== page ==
Benjamin Graeff is stoked on everything. So when he became the first person to surf all 50 American States, locking in legions of fans along the way, the resulting sponsorship was gravy.
The wave that almost killed surfer and YouTube sensation Benjamin Graeff is located in land-locked Missouri. Nicknamed the “Centaur Chute,” the innocuous-looking knee-high swell is created during periods of heavy rain when the Missouri River washes out a road near the Spirit of St. Louis Airport. Typically that section of waterway travels at about 70 cubic metres per second (mps), but on the day Graeff attempted it, it was flowing at 2,800 cubic mps. “The weirdest thing is it doesn’t look that crazy; it looks normal because all the pressure and flow is underneath,” Graeff says. “I went out and got sucked off the back of my surfboard, and it was trying to pull me down into a hydraulic. I had a full freak out where I thought I was going to drown. I pulled a muscle in my back. Yeah, dude, it was heavy.”
Despite the grimness of the story, Graeff shares it with an infectious, upbeat attitude peppered with laughter and surf slang. It’s this persona that has garnered him 118,000 social-media followers in the past few years under the handle “Ben Gravy,” which is a high-school nickname. That and the fact he’s the first person to surf in every state in America.
Graeff created his YouTube channel in 2016, the same year he discovered river surfing. At the end of that year, he realized that with his stints on both oceans and various rivers, he had surfed in 14 states. “I commented on one of my blogs about how stoked I was to have done 14 states, and people were like, ‘Dude, you should surf all 50!’” he says. “It was a total joke, but then I read everyone’s comments and was like, ‘I’m totally doing this!’” Over the next three years, the 32-year-old surfed ocean breakers, lake swells, and waves in such rivers as the Boise in Idaho and the Yellowstone near Billings, Montana. He documented each experience for his socials and says his only rule was that the wave had to break without him there. “It has to be a spot other people can enjoy, even if I’m not around,” he says. “I can’t hire someone to drive me around in a boat.” In other words, no wakeboarding, and that’s challenging in states not known for their gnarly barrels. In one video we see Graeff ride a ridiculously small ankle-high wave on a Kentucky river for all of eight seconds. But when he steps off his board, he has a huge smile and pumps his left fist in the air, as if he’s just won the Olympics.
When he’s not travelling, Graeff lives on the coast in New Jersey. He’s been surfing since he was eight and competing since the age of 12, but despite showing exceptional promise, he wasn’t able to land a significant sponsor. “He never had the best of luck with sponsorships,” says his childhood friend Rob Kelly, who surfs for Billabong. “Our group of friends turned pro, and he started doing editing and filming,” skills he now uses to populate his YouTube channel.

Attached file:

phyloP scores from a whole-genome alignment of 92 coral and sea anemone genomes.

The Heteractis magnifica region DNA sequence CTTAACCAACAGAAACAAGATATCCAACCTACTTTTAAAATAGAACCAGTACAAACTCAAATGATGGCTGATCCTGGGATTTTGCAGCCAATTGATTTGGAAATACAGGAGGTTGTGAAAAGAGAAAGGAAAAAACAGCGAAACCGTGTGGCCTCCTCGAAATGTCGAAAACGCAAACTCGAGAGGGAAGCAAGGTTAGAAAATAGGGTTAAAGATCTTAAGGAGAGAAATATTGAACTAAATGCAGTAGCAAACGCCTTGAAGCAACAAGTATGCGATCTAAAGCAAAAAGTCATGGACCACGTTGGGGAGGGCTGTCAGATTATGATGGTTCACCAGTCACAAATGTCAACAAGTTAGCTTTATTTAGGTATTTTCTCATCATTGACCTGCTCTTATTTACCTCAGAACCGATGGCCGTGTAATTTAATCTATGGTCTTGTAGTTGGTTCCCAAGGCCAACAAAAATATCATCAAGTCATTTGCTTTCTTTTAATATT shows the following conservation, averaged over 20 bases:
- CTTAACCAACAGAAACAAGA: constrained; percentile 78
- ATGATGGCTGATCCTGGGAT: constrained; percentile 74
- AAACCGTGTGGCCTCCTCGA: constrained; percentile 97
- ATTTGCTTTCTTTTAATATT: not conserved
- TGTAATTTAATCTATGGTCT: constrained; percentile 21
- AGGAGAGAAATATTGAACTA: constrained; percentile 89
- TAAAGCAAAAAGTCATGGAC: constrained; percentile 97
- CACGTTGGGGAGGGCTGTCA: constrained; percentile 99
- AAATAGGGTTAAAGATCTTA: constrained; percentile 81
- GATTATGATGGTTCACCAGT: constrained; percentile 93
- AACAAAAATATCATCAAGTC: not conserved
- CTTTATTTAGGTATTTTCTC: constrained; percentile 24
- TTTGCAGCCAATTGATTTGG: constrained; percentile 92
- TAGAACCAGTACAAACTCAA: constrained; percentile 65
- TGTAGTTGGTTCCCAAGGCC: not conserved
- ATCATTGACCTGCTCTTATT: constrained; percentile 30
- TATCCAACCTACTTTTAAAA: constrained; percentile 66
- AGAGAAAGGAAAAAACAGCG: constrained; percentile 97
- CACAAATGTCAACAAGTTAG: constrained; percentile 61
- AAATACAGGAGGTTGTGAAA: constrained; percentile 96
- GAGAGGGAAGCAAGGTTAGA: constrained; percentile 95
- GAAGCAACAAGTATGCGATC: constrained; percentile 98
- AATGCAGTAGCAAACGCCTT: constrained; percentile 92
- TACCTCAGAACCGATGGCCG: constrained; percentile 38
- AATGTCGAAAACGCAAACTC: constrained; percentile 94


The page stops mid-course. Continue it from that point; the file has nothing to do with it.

Graeff looks like the quintessential surfer, with shoulder-length, sun-bleached blond hair, blue eyes, and a tanned complexion, but it’s his personality that really draws you to him. This man is legitimately stoked on life, and not just for the video camera. “He’s always been so positive,” Kelly says. “He can turn the worst waves into a fun session, and that’s how he lives his life too.” That attitude has paid off. Most of his three-year surf challenge was self-funded, although Hyperflex Wetsuits did throw him $2,000 when he first started, but now the sponsorships are rolling in. “It’s pretty wild to think I didn’t sign a professional surfing contract until I was 30 years old,” Graeff says. “I honestly believe I’m the first person to do that. It’s so funny.”
It’s well-deserved, and not just because of his record accomplishment or the fact he has over one hundred thousand people wanting to see him surf novelty waves in places like Kansas. Graeff is a legitimately excellent surfer. His videos regularly show him landing 180s off breaks, and switching between regular and fakey stances. During a memorable sequence in Arizona, he jumps from one surf board to another while riding a tiny wave. It may be a bit of a circus trick, but his joy makes you believe he’s having more fun than the crew at Mavericks. “It’s amazing to think something seemingly so silly has turned into a legitimate career,” Graeff says. “I’m just so stoked because if that’s possible, then anything’s possible.”